208 Evaluating the Usefulness of Crash Courses in Anatomical EducationD Abelleyra Lastoria, J Rodriguez, P Miller
To evaluate the usefulness of Crash Courses for learning Anatomy, and to explore their role in anatomical education.
51 students attended an Anatomy crash course ahead of their university assessments. This consisted of 6 one-hour sessions, delivered by three 4th year medical students, taking place on a single day. A survey was presented to and responded by all participants. Parameters including, but not limited to, perceived usefulness of crash courses, and confidence in anatomical knowledge before and after the event, were enquired about. These were measured using a 5-point Likert scale. Consent was obtained from all participants for the evaluation and inclusion of their survey responses in any presentation or publication following the event.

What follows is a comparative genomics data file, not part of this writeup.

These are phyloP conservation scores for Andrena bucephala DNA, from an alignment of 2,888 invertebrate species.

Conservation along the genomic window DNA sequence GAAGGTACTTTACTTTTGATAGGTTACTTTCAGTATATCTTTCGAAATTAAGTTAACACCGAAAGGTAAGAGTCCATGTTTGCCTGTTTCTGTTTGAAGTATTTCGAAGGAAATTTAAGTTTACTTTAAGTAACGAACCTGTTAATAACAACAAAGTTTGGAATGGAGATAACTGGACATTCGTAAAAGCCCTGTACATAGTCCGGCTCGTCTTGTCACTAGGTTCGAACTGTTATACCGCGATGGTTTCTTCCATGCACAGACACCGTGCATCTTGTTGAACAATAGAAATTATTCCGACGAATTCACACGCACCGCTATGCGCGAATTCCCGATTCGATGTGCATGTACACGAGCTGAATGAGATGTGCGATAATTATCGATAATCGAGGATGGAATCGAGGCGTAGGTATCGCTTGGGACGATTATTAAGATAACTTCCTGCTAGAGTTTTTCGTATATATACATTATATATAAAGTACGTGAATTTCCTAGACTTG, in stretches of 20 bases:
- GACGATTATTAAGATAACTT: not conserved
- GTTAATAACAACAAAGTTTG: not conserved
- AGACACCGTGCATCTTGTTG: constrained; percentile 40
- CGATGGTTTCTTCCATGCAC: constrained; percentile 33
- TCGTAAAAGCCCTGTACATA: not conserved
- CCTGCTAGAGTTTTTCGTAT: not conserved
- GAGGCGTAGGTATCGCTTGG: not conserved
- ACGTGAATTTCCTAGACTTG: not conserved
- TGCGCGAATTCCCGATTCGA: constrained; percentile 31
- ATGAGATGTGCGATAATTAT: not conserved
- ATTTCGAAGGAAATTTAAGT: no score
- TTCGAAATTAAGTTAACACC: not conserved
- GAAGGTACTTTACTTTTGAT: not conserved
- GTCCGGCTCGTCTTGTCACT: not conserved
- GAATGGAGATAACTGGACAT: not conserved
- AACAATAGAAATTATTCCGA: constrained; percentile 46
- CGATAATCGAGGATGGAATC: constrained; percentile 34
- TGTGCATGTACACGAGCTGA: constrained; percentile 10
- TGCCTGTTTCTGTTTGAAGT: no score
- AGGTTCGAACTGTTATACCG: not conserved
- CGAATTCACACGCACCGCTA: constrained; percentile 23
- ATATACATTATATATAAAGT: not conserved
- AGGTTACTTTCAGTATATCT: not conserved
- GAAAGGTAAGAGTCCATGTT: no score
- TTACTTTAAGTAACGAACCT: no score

51 students (100%) reported their confidence about their upcoming exam increased after the course. On a 5-point Likert scale (1 = not confident at all, 5-very confident) confidence rating increased from 2.04 ±0.11 to 3.73 ±0.11. The Crash course’s usefulness was rated at 4.51 ±0.01 (1 = not useful at all, 5 = very useful). Top reasons for attending included learning concepts before the exam, and practising exam questions. All students reported Crash courses have a place in anatomical education. In addition, 48 (94.1%) preferred sessions to be led by students rather than lecturers. Reasons included familiarity with examinations, and relatability to the tutors.
Crash courses can be an effective way to enhance student learning, with high satisfaction reported. Anatomy departments and student-led anatomical societies should incorporate them into teaching schedules given their potential to enhance student learning.